Henry the Third Sheriff of Buckingham and Bedfordshire, and continued until the 18th, in the 10th. Whose Ancestor had in the 2d. John, who in the 49th. Year of Henry the third, took part with the rebellious Barons.

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D'Eynill f was in The Lord Lovetot, h one of the rebellious Barons, was in the last half Year of 39th. Henry Hastings, sideing i with the Barons, was in the Henry the third, Earl Thomas gave a Fine of a hundred and eighty Marks to the King over and above his Scutage, that he might be discharged from his Attendance upon him in his Expedition into Gascoigne, and that he might levy the like upon his Tenants gave One Hundred Twenty Pounds more.

And of no less Power and Authority with and over the Common People were the rest of our English Nobility, which took up Armes with the King, or stood s Neutrals, or at a Gaze, until they saw what would become of him; witness that of the Earl of Chester, who executed the Office of Sheriff by his Deputies, for the Counties of Salop and Stafford, in the 2d. Odo, Bishop of u Baieux, William the Conquerors half Brother, had one hundred eighty-four Mannors given him in Kent, thirty-nine in Essex, thirty-two in Oxfordshire, w in Hartfordshire thirty-three, in Buckingham thirty, in Worcestershire two, in Bedfordshire eight, Northamptonshire twelve, in Nottinghamshire five, in Norfolk twenty-two, in Warwickshire six, in Lincolnshire seventy-six, amounting in the whole to Five Hundred Forty-Nine, whereof two hundred eighty he gave, saith Mr.

Selden, to his Nephew de Molbraio. In Anno Richard Earl of Cornewall had in the 11th. Henry the Second, so also in Gloucestershire, from the 3d. Inclusive for Herefordshire, from the 8th. Henry the Second, certified his Knights Fees de veteri feoffamento to be four and a half, and three and two Thirds de novo, and left Issue by Margaret his Wife, one of the Sisters and Coheirs of Richard de Montfichet, a great Baron of Essex, Hugh de Bolebeck, who in 4. For although Mr.

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  • Year of his Raign. And there is no Certainty or pregnant Evidence, saith Mr. And was as novel and new, as it was unexpected, no such Writ having ever before been framed or made use of, to such or any the like purpose. And Mr. The whole Number of the Temporal Lords therein named, not amounting unto more than Twenty-Three, with a Blank left for the Names of other Earls and Barons, which have not been yet inserted or filled up. And all the other, which were in that constrained Writ of Summons particularly and expresly named, were no other than H.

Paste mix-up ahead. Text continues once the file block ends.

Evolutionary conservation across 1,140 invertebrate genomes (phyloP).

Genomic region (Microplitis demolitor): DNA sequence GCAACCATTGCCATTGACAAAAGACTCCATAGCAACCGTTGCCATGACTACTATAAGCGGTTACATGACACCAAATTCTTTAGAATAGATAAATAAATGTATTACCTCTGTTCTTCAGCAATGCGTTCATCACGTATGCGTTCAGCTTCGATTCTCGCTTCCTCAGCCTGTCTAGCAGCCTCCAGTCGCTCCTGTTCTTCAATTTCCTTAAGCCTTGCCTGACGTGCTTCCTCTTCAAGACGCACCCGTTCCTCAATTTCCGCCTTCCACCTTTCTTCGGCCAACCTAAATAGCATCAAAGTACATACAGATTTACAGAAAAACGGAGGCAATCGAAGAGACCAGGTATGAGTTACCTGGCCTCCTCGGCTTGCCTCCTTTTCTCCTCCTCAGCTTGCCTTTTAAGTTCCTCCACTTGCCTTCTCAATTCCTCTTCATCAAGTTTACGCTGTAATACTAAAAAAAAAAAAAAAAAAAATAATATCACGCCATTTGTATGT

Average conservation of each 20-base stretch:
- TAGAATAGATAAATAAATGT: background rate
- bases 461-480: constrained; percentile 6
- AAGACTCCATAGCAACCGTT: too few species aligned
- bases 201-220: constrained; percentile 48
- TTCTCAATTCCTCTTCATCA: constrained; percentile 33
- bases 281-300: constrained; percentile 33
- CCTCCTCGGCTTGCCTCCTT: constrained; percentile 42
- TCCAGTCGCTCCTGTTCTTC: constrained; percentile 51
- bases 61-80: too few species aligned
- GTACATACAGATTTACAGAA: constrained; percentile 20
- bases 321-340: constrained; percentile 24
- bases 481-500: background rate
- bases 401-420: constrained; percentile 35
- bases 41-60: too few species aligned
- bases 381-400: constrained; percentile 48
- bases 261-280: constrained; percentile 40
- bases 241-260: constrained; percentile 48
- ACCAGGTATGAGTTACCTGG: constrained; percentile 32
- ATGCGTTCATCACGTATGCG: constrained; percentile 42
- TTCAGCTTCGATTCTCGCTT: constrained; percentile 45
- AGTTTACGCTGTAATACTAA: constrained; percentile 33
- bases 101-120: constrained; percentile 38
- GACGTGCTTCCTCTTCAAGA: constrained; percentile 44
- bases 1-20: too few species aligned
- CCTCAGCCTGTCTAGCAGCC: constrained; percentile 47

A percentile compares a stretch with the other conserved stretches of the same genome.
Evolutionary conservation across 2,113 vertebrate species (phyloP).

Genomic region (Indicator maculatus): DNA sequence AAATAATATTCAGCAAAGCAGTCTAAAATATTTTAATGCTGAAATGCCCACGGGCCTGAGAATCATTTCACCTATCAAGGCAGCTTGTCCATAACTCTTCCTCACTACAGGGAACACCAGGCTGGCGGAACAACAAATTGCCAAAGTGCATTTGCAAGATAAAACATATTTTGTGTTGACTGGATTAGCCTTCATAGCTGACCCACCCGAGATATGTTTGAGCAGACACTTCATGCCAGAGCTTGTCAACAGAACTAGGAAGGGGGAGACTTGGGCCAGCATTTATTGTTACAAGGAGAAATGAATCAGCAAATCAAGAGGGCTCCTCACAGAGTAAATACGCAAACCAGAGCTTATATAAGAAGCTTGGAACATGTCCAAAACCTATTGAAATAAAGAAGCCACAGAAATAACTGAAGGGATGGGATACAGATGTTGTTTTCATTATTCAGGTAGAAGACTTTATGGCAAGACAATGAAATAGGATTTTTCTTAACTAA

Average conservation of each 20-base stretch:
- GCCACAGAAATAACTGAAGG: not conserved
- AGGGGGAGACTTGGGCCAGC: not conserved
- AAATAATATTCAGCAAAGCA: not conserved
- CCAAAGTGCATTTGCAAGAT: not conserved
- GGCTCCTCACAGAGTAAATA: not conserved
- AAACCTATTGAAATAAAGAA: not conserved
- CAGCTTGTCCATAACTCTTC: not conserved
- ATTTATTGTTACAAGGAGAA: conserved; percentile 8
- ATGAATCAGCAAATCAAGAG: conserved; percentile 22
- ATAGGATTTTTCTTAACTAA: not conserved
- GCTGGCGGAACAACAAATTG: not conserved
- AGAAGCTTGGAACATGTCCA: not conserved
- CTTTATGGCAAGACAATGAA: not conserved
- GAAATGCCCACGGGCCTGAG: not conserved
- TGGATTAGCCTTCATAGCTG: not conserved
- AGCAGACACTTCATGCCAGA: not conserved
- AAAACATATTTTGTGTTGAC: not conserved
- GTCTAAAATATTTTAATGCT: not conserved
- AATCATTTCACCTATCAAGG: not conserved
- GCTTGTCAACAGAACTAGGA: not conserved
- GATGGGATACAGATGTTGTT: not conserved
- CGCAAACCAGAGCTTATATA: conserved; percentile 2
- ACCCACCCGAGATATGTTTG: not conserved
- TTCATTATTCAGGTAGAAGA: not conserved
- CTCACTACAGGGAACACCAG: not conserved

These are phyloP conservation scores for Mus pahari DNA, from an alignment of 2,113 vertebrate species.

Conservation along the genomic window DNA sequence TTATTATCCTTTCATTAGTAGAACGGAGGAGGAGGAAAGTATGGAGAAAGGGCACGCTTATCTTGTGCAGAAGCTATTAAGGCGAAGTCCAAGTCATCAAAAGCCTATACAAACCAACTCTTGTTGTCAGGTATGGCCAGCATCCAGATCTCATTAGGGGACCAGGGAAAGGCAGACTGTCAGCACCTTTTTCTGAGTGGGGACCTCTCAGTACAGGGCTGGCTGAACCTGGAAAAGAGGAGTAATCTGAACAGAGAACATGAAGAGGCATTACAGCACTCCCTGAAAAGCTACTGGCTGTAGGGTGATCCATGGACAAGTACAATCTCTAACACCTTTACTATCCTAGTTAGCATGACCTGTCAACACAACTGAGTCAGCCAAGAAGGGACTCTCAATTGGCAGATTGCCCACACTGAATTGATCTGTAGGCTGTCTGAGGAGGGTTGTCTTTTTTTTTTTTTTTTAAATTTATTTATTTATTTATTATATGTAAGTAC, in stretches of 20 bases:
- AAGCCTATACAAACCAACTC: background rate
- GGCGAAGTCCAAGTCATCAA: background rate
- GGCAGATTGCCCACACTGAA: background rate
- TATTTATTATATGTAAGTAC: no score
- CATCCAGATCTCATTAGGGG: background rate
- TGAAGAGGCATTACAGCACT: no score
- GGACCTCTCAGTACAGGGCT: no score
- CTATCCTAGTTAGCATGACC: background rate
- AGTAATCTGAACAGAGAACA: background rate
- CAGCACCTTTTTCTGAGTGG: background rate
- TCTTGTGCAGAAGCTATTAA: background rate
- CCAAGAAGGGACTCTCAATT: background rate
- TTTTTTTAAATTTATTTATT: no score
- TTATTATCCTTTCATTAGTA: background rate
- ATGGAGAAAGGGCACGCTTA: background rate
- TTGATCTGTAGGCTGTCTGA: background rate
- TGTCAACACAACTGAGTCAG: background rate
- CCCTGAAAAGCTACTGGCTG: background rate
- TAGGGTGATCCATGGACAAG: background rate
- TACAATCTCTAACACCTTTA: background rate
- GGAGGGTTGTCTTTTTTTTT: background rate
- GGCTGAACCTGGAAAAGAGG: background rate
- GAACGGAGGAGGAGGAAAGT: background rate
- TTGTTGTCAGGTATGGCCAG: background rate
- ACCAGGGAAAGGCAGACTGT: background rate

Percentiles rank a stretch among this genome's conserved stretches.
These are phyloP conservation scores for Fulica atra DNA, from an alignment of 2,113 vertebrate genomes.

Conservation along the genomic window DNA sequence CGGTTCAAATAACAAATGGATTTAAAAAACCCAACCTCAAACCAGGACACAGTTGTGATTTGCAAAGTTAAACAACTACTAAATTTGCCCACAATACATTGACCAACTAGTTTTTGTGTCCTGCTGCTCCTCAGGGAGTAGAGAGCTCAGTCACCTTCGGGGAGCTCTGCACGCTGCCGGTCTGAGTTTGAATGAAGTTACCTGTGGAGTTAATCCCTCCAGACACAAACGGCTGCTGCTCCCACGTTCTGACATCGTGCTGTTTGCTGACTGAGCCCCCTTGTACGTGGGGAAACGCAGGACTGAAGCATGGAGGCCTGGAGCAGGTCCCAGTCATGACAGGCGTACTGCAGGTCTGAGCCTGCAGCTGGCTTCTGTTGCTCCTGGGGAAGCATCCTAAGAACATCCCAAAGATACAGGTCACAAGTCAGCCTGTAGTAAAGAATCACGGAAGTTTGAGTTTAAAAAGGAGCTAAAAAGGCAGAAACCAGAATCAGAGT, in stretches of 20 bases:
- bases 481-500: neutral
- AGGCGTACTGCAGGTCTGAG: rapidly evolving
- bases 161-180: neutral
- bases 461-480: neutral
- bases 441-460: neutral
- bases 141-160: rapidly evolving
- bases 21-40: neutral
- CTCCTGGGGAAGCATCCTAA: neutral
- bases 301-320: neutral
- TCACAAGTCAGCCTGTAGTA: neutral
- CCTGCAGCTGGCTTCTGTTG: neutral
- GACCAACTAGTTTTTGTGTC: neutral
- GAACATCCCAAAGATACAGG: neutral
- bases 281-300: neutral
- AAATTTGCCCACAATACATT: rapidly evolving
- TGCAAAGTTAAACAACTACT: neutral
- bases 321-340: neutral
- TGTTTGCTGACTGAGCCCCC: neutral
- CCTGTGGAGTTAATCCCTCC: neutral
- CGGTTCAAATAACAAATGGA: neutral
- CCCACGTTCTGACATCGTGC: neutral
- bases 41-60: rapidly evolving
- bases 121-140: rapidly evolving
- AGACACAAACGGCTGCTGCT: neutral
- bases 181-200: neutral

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    • Year of his Raign, did cause the Writ of Summons for the Parliament, wherein he obtained the Crown to bear Date the 19th. FOr the Barons of England, viz. Spiritual and Temporal, with some other wise and selected Men, which our Kings did anciently, and upon Occasions call into that Assembly, were the Great Council of the Kingdom, and before and from the Conquest, until a great part of the Raign of King Henry the Third in whose dayes, saith Mr.

      Roger de Britolio Farl of Heresord, being in Armes and open Rebellion against King William the Conqueror taken Prisoner, and Condemned to perpetual Imprisonment, wherein though he frequently used many scornsul, and contumelious words towards the King, yet he was pleased at the Celebration of Faster in a solemn manner as then was usual to send to the said Earl Roger then in Prison his Royal Robes, who so disdained the Favour, that he forth with caused a great Fire to be made, and the Mantle, the inner Surcoate of Silk, and the upper Garment lined n with precious Furs to be Burnt, which being made known to the King he became displeased, and said, Certainly he is a very proud Man, who hath thus abused me, but by the Brightness of God he shall never come out of Prison, as long as I live; which was fulfilled.

      Elsing, All Judgments are given by the Lords as aforesaid, and not by the Commons. Years of his Raign, in a Chair of State set upon his Left hand. Johannes Calvin I. Xenophon Cyropaid' l. Caesar intelligitur apud Germanos in hoc feudo semper Exceptus 2. Feudum novum absque domini Concensu alienatum revocari potest a Domino, Decis.